The MILKWEED FAMILY (Ascelpiadaceae)
contains plants that make life possible for the Monarch and other "milkweed" butterflies. Their caterpillars eat milkweed plants that contain cardiac glycosides and those make the Monarchs poisonous to many birds both as larvae and adults. Their bright colors of orange and black (yellow and black as caterpillars) advertise that they are poisonous. Many of the insects that eat milkweeds, or suck their sap, are brightly colored too.

This milkweed is called Antelope Horns (Asclepias asperula) and is common from March to May in the Hill Country. The rounded inflorescence (flower cluster) at the end of each stem is composed of numerous pale yellowish-green flowers. Their flowers are 5-merous (5 of each part) and they contain the milky latex that bleeds out if the surface of a leaf or stem is broken. Each flower is from 3/8 to 5/8 inch wide. Note that in the enlargement (click on picture) there are two brightly colored bugs that are common on milkweeds.

Antelope Horns fruit. The reason this plant is called antelope horns may be due to the long fruits which look like a horn. The seeds emerge when the fruit splits. Each seed is attached to a mass of silky hairs.

This milkweed came from a plant nursery and is usually called Tropical Milkweed (Asclepias sp.) I am including it because it is easy to distinguish the yellow carona (a crownlike appendage in the form of a fringe, cup, or tube in the center of a flower) from the orange carolla (the inner whorl of a flower, the petals collectively, which are often colorful) and in this case the carolla is partially curled back. Tropical Milkweed is a good plant to have, if you'd like to raise Monarch caterpillars.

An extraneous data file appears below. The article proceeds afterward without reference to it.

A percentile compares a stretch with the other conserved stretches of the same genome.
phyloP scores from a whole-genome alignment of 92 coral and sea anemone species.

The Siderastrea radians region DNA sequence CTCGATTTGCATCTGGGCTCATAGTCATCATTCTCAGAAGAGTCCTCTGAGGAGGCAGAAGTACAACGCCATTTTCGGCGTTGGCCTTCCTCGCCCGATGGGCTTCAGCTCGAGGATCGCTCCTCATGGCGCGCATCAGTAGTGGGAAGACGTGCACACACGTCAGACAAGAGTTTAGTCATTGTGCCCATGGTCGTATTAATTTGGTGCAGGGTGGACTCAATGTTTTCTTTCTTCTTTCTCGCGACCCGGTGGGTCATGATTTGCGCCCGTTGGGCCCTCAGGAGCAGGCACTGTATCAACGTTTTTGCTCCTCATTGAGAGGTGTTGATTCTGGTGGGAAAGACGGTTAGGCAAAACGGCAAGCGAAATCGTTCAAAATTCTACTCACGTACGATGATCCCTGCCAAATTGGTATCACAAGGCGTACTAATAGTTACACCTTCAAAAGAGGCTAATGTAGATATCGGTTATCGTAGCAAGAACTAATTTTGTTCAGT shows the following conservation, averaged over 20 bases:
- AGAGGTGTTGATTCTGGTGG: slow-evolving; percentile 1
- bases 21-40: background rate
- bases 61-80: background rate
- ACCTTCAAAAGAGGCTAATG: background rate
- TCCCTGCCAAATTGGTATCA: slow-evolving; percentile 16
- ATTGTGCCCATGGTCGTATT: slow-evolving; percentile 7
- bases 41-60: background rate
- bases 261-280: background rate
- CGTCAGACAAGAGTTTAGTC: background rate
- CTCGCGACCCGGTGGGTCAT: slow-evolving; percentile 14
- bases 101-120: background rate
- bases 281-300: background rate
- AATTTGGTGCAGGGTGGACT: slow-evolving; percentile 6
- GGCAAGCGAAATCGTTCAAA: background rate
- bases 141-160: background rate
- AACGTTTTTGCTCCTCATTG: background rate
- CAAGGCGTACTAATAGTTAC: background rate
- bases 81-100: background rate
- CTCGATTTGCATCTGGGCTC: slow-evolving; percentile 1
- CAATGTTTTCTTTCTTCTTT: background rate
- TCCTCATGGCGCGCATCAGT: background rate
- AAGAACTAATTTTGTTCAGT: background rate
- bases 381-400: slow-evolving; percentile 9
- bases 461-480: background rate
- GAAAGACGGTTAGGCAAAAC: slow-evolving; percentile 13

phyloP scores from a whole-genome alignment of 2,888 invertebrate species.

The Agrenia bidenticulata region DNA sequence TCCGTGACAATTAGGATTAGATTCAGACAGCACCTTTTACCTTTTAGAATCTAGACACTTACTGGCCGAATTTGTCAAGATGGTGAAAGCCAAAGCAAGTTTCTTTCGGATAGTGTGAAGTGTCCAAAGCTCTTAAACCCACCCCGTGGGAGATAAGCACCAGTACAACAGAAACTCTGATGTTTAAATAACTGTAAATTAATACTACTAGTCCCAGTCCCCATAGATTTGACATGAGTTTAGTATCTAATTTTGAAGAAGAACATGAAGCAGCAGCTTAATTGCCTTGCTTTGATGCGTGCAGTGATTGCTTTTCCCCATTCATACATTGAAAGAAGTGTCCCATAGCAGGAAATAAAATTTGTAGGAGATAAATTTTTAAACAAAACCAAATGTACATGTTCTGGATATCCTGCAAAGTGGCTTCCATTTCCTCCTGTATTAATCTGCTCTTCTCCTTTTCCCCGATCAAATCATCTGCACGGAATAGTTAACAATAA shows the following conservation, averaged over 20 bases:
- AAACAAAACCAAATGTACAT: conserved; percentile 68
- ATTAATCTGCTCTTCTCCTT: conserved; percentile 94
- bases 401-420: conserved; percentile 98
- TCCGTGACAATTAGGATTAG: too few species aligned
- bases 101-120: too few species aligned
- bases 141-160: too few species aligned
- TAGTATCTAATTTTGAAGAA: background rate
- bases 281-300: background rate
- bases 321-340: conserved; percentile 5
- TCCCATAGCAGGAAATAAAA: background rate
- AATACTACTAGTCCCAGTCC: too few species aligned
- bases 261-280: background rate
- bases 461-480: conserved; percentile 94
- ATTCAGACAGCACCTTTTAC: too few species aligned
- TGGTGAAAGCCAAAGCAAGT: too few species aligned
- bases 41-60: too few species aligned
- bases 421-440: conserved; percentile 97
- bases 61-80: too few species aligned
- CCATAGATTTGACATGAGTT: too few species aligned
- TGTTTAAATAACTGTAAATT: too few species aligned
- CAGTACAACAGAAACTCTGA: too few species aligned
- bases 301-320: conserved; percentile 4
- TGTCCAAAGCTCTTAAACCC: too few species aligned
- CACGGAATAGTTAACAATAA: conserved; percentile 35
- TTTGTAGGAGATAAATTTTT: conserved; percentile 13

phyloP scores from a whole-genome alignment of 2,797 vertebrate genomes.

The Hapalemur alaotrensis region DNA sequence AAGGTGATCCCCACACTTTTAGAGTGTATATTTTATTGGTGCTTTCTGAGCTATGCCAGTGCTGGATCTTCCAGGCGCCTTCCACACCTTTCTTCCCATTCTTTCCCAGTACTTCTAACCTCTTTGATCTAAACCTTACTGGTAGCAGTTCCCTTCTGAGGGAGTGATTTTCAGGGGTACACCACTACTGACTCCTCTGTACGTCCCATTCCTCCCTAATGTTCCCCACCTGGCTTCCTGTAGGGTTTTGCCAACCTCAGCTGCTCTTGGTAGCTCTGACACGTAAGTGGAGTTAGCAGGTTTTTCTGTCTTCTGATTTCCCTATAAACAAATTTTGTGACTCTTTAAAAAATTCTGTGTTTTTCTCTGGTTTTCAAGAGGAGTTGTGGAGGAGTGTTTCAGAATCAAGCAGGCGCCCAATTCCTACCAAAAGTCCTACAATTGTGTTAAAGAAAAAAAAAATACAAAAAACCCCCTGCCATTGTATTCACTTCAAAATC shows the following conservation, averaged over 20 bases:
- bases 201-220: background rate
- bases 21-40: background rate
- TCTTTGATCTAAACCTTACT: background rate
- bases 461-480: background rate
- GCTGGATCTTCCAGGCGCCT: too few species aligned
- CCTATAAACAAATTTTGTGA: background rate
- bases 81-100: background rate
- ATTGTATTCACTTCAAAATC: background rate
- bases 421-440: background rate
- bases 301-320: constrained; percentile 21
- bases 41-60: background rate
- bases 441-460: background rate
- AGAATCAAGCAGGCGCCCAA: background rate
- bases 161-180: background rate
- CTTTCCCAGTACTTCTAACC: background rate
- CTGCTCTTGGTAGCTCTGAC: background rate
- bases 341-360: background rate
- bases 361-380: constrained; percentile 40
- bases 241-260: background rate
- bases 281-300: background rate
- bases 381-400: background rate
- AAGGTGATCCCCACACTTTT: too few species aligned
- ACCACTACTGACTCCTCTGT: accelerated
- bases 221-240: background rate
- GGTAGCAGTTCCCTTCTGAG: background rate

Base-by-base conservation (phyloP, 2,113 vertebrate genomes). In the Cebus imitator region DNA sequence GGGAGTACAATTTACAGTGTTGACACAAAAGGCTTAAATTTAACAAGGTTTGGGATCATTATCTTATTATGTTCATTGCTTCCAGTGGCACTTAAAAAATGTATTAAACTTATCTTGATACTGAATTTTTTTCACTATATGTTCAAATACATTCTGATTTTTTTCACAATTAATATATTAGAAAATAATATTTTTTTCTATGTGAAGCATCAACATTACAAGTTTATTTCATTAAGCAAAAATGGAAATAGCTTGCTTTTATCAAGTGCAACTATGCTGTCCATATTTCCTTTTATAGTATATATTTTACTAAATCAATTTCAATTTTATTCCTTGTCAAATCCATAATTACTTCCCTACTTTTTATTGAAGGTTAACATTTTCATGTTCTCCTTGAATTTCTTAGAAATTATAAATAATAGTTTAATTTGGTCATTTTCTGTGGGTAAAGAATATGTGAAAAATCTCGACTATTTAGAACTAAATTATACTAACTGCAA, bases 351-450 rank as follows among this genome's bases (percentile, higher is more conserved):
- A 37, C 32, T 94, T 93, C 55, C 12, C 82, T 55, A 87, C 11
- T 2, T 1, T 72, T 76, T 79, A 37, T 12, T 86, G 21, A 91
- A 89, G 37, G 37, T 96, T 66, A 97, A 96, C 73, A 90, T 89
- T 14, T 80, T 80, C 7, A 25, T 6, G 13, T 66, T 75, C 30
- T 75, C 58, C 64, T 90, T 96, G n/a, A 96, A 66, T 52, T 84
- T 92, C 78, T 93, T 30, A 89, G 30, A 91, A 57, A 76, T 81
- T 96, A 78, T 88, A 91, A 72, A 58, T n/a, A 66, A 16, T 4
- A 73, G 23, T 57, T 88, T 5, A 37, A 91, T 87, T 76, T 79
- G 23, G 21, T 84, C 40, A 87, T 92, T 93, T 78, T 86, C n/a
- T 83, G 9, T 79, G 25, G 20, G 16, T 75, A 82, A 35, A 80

Texas Milkweed (Asclepias texana) is a very pretty plant. It lives on caliche outcrops, and at Selah we also find it growing along Miller Creek near Madrone Lake. Flowers occur in clusters and each flower has its carona on top with curled down carollas.

This interesting vine is in the Milkweed Family and when I first saw it along the drive to our house, I got out my book by Marshall Enquist, "Wildflowers of the Texas Hill Country" (you can buy this at the LBJ Wildflower Center), and looked in the Milkweed Family section of the book. There it was, Wavy-Leaf Milkweed Vine (Sarcostemma crispum). Its flowers normally hang straight down and are easily missed.

Wavy-Leaf Milkweed Vine (Sarcostemma crispum) flowers up close. The inside of the flowers have the 5 merous parts, but I couldn't get into a position to take a picture.

Evening PRIMROSE FAMILY (Onagraceae)
flowers are 4-merous, and the ones featured in this blog all have 4 yellow petals.

The Stemless Evening Primrose (Oenothera triloba) is a low ground hugging plant that opens in the late afternoon just before dark from March to May. When I was getting ready to take this picture a sphinx moth popped into my view as it quickly took a drink of nectar from the flower on the right, and I was so startled I not only didn't get a picture of it, I dropped my camera in my lap.